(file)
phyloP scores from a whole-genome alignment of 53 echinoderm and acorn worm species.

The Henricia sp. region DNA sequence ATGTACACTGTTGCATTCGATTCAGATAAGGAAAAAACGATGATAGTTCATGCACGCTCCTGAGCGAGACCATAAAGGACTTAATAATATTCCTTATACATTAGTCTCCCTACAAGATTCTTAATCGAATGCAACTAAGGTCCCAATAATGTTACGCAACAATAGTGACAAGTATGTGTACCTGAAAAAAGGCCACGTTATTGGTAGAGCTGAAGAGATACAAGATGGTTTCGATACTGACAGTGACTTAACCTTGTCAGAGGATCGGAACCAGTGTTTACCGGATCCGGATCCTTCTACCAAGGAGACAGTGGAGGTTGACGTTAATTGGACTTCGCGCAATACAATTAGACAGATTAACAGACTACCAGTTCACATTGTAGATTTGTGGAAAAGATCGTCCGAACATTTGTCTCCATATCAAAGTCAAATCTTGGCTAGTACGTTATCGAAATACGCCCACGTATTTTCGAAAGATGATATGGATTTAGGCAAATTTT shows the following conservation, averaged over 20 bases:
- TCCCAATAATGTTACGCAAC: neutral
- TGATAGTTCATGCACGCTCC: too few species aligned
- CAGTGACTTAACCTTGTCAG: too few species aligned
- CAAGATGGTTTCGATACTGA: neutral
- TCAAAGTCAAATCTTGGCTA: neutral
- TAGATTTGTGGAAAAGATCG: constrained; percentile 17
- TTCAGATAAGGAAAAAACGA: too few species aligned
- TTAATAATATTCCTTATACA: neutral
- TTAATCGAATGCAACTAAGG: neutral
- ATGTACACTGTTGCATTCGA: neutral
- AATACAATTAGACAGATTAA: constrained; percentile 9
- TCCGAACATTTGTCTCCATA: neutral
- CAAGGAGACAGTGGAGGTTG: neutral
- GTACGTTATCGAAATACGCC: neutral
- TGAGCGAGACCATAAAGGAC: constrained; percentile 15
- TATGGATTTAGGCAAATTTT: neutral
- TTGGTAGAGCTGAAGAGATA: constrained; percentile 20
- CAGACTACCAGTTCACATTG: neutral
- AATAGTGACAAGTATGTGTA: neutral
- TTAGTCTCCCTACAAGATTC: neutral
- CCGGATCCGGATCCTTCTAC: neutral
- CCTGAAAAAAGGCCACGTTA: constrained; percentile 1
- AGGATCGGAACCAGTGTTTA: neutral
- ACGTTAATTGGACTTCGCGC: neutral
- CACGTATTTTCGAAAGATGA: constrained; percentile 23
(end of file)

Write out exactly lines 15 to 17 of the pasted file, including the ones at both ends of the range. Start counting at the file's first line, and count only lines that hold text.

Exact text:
- CAAGGAGACAGTGGAGGTTG: neutral
- GTACGTTATCGAAATACGCC: neutral
- TGAGCGAGACCATAAAGGAC: constrained; percentile 15